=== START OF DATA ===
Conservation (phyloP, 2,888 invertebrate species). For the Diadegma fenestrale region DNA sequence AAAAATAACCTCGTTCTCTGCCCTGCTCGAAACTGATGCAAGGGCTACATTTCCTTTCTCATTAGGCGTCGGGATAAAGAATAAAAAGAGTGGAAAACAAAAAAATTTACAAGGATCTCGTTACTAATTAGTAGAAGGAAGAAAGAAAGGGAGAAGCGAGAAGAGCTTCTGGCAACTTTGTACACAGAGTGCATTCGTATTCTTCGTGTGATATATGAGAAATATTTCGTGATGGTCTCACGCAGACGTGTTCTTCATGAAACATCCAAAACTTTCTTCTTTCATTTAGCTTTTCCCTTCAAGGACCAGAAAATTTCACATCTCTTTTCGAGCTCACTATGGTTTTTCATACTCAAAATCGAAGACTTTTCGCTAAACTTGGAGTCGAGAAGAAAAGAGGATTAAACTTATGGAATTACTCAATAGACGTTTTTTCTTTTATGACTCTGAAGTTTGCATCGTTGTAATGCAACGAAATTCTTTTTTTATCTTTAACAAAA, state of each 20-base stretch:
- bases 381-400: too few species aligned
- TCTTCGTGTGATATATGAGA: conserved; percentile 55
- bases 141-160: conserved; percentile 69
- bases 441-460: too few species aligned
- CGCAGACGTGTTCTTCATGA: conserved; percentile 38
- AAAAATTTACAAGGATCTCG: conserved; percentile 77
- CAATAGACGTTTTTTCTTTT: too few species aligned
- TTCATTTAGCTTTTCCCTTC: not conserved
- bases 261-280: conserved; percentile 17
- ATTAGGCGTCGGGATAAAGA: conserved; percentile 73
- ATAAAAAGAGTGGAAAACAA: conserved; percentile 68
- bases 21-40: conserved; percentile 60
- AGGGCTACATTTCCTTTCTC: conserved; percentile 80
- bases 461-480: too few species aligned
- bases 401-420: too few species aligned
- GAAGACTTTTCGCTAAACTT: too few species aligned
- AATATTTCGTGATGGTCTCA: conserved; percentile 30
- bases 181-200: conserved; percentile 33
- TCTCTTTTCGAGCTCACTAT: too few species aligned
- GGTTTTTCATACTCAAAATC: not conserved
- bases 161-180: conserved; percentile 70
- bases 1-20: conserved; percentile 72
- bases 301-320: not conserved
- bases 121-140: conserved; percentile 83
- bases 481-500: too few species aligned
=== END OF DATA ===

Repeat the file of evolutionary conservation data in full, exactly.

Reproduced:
Conservation (phyloP, 2,888 invertebrate species). For the Diadegma fenestrale region DNA sequence AAAAATAACCTCGTTCTCTGCCCTGCTCGAAACTGATGCAAGGGCTACATTTCCTTTCTCATTAGGCGTCGGGATAAAGAATAAAAAGAGTGGAAAACAAAAAAATTTACAAGGATCTCGTTACTAATTAGTAGAAGGAAGAAAGAAAGGGAGAAGCGAGAAGAGCTTCTGGCAACTTTGTACACAGAGTGCATTCGTATTCTTCGTGTGATATATGAGAAATATTTCGTGATGGTCTCACGCAGACGTGTTCTTCATGAAACATCCAAAACTTTCTTCTTTCATTTAGCTTTTCCCTTCAAGGACCAGAAAATTTCACATCTCTTTTCGAGCTCACTATGGTTTTTCATACTCAAAATCGAAGACTTTTCGCTAAACTTGGAGTCGAGAAGAAAAGAGGATTAAACTTATGGAATTACTCAATAGACGTTTTTTCTTTTATGACTCTGAAGTTTGCATCGTTGTAATGCAACGAAATTCTTTTTTTATCTTTAACAAAA, state of each 20-base stretch:
- bases 381-400: too few species aligned
- TCTTCGTGTGATATATGAGA: conserved; percentile 55
- bases 141-160: conserved; percentile 69
- bases 441-460: too few species aligned
- CGCAGACGTGTTCTTCATGA: conserved; percentile 38
- AAAAATTTACAAGGATCTCG: conserved; percentile 77
- CAATAGACGTTTTTTCTTTT: too few species aligned
- TTCATTTAGCTTTTCCCTTC: not conserved
- bases 261-280: conserved; percentile 17
- ATTAGGCGTCGGGATAAAGA: conserved; percentile 73
- ATAAAAAGAGTGGAAAACAA: conserved; percentile 68
- bases 21-40: conserved; percentile 60
- AGGGCTACATTTCCTTTCTC: conserved; percentile 80
- bases 461-480: too few species aligned
- bases 401-420: too few species aligned
- GAAGACTTTTCGCTAAACTT: too few species aligned
- AATATTTCGTGATGGTCTCA: conserved; percentile 30
- bases 181-200: conserved; percentile 33
- TCTCTTTTCGAGCTCACTAT: too few species aligned
- GGTTTTTCATACTCAAAATC: not conserved
- bases 161-180: conserved; percentile 70
- bases 1-20: conserved; percentile 72
- bases 301-320: not conserved
- bases 121-140: conserved; percentile 83
- bases 481-500: too few species aligned